I keep lots of little notebooks around me all the time and I am constantly scribbling down ideas for sketches or projects. I don’t usually use a sketchbook; I prefer to sketch on loose sheets of paper and then scan them into the computer to finish or work on further before printing them out again and then finishing them by hand. I usually work on multiple projects at once. I start something, and then stick it on my studio wall to “season”. I go on working on other projects and keep looking at all the projects on my walls and thinking about them. This allows me to come up with new solutions or different ideas as I continue to work on other projects. I usually have an “Ah-Hah!” moment this way when it suddenly occurs to me what I need to do to finish the hanging projects.

6. What do you find to be the secret to your success?

I would say the “secret” is to keep striving and never give up. Don’t let lack of skill or lack of time, or money stop you from making things. Keep working and each project will get better and better. Also important is to have a good creative environment to live in. My wife has been a great help an inspiration to me in my creative life.

7. Where are you now in your creative business and where will you be in the future?

After years of working for other companies, I have just gone full time with my own art and free-lance design. It is a very scary and exciting time. I am building a home décor company that will sell products with my designs and artwork on them. Very shortly, I hope to be selling my items wholesale to stores and boutiques around the country. I want to build this business into something that can support my family and I and allow us to live how and where we want.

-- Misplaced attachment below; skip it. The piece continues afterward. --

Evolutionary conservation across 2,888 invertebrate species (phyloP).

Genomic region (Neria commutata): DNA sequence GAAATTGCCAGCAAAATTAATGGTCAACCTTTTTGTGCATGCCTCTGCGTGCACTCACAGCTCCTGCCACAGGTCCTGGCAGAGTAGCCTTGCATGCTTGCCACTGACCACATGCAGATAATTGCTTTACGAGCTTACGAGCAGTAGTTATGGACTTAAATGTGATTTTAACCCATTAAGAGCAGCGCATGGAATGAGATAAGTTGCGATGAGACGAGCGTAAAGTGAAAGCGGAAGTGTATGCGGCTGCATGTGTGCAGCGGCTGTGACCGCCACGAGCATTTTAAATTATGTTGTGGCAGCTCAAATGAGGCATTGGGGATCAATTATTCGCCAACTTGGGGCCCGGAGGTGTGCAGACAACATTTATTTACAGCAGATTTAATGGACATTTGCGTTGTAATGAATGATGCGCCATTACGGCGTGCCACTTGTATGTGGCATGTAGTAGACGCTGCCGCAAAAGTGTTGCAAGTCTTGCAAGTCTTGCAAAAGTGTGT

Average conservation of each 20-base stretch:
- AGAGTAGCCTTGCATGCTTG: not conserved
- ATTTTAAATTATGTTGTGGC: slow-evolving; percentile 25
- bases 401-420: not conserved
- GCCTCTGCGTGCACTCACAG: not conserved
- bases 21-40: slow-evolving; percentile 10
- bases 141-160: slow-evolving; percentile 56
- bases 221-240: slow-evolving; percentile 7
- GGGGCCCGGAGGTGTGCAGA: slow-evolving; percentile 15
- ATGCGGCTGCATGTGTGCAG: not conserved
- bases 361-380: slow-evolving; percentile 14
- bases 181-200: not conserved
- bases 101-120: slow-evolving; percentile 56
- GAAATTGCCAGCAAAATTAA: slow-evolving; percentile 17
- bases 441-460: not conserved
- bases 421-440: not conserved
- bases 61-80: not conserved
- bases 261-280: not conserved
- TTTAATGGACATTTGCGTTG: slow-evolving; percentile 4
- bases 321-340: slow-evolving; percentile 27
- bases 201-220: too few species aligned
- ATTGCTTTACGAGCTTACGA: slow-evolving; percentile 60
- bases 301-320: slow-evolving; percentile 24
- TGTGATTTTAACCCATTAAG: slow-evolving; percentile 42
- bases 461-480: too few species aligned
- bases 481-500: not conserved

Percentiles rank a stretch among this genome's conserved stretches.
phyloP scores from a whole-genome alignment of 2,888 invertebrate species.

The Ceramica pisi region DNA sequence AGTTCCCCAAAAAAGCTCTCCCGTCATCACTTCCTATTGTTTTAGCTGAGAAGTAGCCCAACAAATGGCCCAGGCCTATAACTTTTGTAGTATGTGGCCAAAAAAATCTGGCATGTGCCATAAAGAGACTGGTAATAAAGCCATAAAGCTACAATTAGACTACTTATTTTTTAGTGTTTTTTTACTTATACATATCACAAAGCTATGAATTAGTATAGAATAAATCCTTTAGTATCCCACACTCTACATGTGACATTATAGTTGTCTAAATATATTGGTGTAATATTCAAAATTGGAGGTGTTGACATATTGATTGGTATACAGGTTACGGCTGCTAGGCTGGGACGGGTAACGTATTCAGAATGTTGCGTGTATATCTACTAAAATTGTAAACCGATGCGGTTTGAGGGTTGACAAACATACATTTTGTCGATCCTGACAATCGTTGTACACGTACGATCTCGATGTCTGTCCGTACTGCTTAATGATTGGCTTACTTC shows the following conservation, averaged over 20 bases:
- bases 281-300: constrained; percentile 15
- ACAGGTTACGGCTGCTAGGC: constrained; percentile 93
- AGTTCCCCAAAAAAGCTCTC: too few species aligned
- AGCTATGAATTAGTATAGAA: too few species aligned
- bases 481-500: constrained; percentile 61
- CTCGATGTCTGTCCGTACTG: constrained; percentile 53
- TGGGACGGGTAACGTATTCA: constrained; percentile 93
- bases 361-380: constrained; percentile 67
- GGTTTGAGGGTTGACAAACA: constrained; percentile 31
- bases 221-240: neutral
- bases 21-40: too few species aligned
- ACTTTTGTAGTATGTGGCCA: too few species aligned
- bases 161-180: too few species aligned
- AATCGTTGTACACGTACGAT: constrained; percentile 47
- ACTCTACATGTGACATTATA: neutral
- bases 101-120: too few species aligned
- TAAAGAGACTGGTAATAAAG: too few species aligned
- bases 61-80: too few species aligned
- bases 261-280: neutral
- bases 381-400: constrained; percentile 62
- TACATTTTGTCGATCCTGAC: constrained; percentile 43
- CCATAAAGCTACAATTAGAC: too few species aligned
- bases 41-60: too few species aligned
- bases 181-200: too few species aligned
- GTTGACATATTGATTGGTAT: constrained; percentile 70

8. Any words of wisdom to share with fellow artist/crafters?

There are more ways of doing things or solving life’s problems than you are aware of. Take inspiration from other successful artist/crafters that have “made it”. Be unique in your vision, but follow other people’s example in how to succeed with that vision.

9. What is your most favorite handmade item you have had to part with?

Nothing! I am not attached to my originals; I love to see them find a home out in the world. I enjoy making things, not having things.

10. This last one is not really a question but rather a space for you to share anything else with us that we have not covered.

As I read over all my answers in this interview, I am struck with how positive and competent I sound. In reality I am much more insecure and nervous. I fret and worry about what I am going to do next, and discuss it endlessly with my wife. Still, I don’t give up easily.


Checkout Milo`s Etsy store

‘Barking Mad Arts’ by margopage

Silhouettes, Prints, Ephemera, Original Arts & Whimsy

Vicflorian Orchid woman…


Fairy Ombre silhouettes…


I’m Late 8×10 print…


Steampunk-Silhouette A …


Birdcage Woman silhouet…


Flower Geisha 1 print 8…


Clingy (octopus) silhou…


Lady Wilhamina Stewart …


Oolong tea silhouette C…


Treasury tool is sponsored by A/B image testing.


One Comment to “Indie Spotlight: Milo of Barking Mad Arts”

  1. What a great spotlight! Milo, I love your work, and I love how you dropped out of art school because they kept trying to make you do it “their way.” Gold! Keep up the amazing work!